Making a Metal Melting Furnace




Introduction: Making a Metal Melting Furnace

About: a teenager eagerly doing all fun DIY projects that I can do now because now I have TIME, FREEDOM, and couple of bucks when I need them. will appreciate suggestions from experts when they think I need them.

This metal furnace can melt aluminum, copper, gold, silver as well as other metals with a little lower melting point.

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In case you wish to run this furnace on propane/methane:

Step 1: Make a Hole in the Edge of a Steel Bucket

Firstly you'll have to grab a steel bucket (the size depends on how big you want your furnace to be).Drill a hole on the edge of the bucket then using pliers make the hole large enough for an inch thick PVC pipe to pass through.

NOTE: here I used a PVC pipe and later on it turned out to be a mistake as the PVC pipe almost got stuck in the concrete and taking it out was then a it will be better if you use some thing that does not stick to the concrete, such as a steel pipe or something like that.

Step 2: Make Some Insulated Concrete

Take some cement and mix some gravel which should be about 3 times that of the cement also add some perlite or any other insulation as pure concrete explodes when heated.mix the mixture thoroughly and then add water to make the concrete.Also be sure not to add too much water to the concrete as then it will flow out of the hole drilled earlier.

Step 3: Fill the Sides of the Furnace With Concrete.

Place a small dust bin in the center and then introduce the PVC pipe from the hole at an angle(it should be angled because in case the crucible breaks down the metal would stay in the furnace rather than dangerously flowing out on to the floor).Begin filling by first filling the base then scotch taping the pipe to the dustbin and scotch taping the hole with the pipe through.when you have filled the concrete in this sides then let the furnace dry up for at least 48 hours.

Step 4: Making the Lid for the Furnace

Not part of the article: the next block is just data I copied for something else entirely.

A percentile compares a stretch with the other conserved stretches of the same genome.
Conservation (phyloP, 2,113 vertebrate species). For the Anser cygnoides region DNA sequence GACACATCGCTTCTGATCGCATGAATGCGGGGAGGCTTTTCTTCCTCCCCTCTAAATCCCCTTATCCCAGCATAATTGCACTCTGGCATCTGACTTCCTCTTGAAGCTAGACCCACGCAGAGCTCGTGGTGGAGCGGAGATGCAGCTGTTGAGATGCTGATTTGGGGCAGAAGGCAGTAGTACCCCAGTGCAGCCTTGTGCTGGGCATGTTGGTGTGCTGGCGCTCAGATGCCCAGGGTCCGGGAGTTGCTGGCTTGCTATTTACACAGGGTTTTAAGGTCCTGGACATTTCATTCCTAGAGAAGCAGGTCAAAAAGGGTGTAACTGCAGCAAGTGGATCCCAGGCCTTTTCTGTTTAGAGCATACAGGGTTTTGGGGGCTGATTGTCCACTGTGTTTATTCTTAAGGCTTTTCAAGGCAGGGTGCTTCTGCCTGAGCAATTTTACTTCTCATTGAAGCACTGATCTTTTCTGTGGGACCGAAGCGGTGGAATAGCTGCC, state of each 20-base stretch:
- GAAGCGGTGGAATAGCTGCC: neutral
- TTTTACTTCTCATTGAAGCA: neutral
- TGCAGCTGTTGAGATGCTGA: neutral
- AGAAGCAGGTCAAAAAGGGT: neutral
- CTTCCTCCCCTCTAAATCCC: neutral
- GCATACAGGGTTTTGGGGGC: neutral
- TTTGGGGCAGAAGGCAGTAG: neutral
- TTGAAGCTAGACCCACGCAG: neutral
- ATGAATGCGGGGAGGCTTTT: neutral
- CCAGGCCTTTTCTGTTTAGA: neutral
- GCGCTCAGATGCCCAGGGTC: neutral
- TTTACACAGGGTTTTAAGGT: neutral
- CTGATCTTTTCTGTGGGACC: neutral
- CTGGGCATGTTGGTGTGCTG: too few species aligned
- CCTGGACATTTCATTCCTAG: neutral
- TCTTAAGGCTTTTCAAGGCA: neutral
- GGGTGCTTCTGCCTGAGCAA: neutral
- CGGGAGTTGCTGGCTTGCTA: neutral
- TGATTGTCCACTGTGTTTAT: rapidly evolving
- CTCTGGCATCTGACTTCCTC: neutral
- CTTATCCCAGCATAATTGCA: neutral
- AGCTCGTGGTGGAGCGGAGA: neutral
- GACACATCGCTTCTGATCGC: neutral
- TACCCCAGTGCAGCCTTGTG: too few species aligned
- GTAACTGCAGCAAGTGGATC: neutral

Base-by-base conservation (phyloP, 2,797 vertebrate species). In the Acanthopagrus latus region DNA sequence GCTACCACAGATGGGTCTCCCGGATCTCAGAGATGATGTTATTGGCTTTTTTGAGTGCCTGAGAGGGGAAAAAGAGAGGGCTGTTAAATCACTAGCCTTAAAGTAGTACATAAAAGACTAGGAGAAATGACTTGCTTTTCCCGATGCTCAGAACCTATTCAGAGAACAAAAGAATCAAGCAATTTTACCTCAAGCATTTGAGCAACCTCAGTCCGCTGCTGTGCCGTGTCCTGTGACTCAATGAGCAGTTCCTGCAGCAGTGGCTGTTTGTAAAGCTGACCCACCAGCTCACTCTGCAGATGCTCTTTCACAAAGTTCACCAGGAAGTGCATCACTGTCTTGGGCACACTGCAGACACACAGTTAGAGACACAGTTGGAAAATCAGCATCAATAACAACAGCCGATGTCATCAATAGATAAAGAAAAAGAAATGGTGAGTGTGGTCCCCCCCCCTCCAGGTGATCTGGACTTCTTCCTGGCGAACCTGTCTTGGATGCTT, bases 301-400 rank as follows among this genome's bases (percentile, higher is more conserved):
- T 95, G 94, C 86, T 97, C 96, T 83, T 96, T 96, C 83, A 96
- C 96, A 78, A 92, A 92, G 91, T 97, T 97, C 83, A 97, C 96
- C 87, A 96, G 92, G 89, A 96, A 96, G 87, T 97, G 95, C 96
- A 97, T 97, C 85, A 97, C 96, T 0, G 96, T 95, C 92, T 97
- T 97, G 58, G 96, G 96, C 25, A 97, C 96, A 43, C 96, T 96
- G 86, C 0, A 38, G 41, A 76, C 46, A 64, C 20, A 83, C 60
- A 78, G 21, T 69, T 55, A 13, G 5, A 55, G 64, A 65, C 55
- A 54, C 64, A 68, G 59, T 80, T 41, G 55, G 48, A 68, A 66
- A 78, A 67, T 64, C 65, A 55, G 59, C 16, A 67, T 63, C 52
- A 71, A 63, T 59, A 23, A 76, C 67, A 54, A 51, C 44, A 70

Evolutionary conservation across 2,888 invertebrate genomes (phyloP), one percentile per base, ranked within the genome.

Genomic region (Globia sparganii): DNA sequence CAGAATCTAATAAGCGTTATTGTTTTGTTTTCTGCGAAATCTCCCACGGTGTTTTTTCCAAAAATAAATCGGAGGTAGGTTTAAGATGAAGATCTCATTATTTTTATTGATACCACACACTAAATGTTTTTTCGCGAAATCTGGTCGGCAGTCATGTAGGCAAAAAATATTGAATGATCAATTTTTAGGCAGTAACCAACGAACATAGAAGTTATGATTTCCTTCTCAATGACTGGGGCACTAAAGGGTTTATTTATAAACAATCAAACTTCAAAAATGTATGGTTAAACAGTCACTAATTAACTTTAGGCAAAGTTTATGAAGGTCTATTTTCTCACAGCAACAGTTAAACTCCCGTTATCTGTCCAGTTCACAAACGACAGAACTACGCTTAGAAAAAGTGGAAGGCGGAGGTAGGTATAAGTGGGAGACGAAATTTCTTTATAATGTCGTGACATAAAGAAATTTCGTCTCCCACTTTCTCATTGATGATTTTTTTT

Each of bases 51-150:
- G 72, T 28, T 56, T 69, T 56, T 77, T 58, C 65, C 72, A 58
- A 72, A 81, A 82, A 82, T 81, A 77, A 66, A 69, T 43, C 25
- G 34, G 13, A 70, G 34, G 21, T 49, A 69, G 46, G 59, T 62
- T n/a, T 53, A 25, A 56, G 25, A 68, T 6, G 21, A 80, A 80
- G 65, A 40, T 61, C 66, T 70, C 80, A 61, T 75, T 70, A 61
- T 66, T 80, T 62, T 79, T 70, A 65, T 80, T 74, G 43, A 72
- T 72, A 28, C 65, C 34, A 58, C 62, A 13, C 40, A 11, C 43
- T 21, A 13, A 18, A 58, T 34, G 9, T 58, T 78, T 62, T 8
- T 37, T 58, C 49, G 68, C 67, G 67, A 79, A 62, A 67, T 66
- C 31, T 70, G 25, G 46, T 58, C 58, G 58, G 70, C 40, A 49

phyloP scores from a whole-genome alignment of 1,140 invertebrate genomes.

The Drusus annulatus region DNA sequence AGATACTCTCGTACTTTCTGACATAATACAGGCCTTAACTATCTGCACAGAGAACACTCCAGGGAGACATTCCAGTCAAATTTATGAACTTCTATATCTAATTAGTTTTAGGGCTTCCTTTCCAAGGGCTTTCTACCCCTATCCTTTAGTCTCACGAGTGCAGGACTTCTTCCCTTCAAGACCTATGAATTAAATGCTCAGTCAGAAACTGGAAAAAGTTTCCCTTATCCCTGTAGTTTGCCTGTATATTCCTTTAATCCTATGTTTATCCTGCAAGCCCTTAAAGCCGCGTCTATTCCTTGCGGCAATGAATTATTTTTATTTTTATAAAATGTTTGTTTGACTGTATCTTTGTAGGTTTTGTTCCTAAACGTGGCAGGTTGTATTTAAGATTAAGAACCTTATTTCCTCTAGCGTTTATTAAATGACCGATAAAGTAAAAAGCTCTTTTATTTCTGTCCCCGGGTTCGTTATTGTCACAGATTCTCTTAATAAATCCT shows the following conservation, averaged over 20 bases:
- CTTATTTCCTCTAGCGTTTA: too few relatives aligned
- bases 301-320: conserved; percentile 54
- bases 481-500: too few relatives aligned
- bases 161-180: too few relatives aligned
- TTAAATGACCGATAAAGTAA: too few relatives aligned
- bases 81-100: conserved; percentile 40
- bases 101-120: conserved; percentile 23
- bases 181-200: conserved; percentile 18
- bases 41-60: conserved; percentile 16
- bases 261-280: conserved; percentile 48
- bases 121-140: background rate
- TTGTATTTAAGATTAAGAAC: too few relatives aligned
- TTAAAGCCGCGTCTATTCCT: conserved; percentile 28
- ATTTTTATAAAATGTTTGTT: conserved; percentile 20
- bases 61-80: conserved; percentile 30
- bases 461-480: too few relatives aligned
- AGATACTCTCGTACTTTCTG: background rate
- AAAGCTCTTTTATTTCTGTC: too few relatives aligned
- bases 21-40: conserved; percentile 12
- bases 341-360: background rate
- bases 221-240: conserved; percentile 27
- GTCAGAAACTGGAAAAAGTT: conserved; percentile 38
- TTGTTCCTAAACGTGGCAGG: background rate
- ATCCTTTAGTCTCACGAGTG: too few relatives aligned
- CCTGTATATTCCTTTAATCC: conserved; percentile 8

Take a bucket and place a circular object in the middle of it.fill the sides with concrete and then pierce two semis-circular handles made of iron into the concrete Besides circular object.handles are not visible over here but you can watch them in my YouTube video.

Step 5: Finishing Up the Furnace

After the lid and the furnace have dried up now need to remove the dustbin, pipe and reclaim the lid out of the bucket.For removing the dustbin free it from the edges by using a chisel(over here I used an iron rod which had an end like a chisel).when the bucket is free from sides simply pull it out by using a plier.for reclaiming the lid over turn the bucket and strike the base of the bucket with your hands or a hammer.pluck out the circular object or strike it out with a hammer.Be careful when using a hammer.Remove the pipe by piercing the end with a hot screw driver then turning it and pulling it out.hammer the pipe in as then it will be easy to pull it out.

Step 6: FIRE Up the Furnace.



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    15 Discussions

    You have one great explosion comimg . Be sure to wear eye protection .Should have perlite or other insulation material mixed in there . Plain concrete explodes when heated

    6 replies

    I didn't know that.will explosion be very high or it will be just chips of concrete blowing off.Thanks for your timely comment

    you save me.

    Concrete explodes violently away from the surface so it would be unpredictable on your structure but it will happen . Put a blowtorch on the surface of a concrete slab and keep back

    if it explodes on the surface then it will remain with in the furnace, I the way I'll be adding insulation material next time.

    Yes it explodes out from the surface on flat concrete which is colder underneath. In your usage the whole thing will heat up and results will surely be different . Just keep glasses on until it happens then rebuild with insulation in the mix and I use plaster of paris instead of cement and get excellent results from it

    in case it explodes on the surface then the chips will stay in the furnace, I the way I'll be adding insulation material next time.Thanks for your suggestion and please follow my Instructables account I'll be needing your assistance later on as well.

    oh, really.I didn't know that. thanks will wear eye protection from now onward.thanks for your suggestion.

    It's a good thing you're wearing safety sandals by the burning thing on the second pic.

    Nice tutorial, but this looks very similar to the one built by The King of Random. If that is where you got the idea, you might want to consider giving credit by posting a link to his video in your introduction.

    3 replies

    yeah i did get ideas from the king of random

    will i have to take permission for using his ideas or just crediting by link is enough

    I'm pretty sure you don't need his permission, but its always good to give credit where credit is due. Just a link in the introduction should be fine.

    Thanks, please follow my Instructables account I'll need your help later on as well.

    where needed please feel free to guide me.

    what type of refractory did you use? has it held up for multiple uses?

    1 reply

    it's simple concrete and has not cracked yet. I have used it about 5 times .

    King of random made this to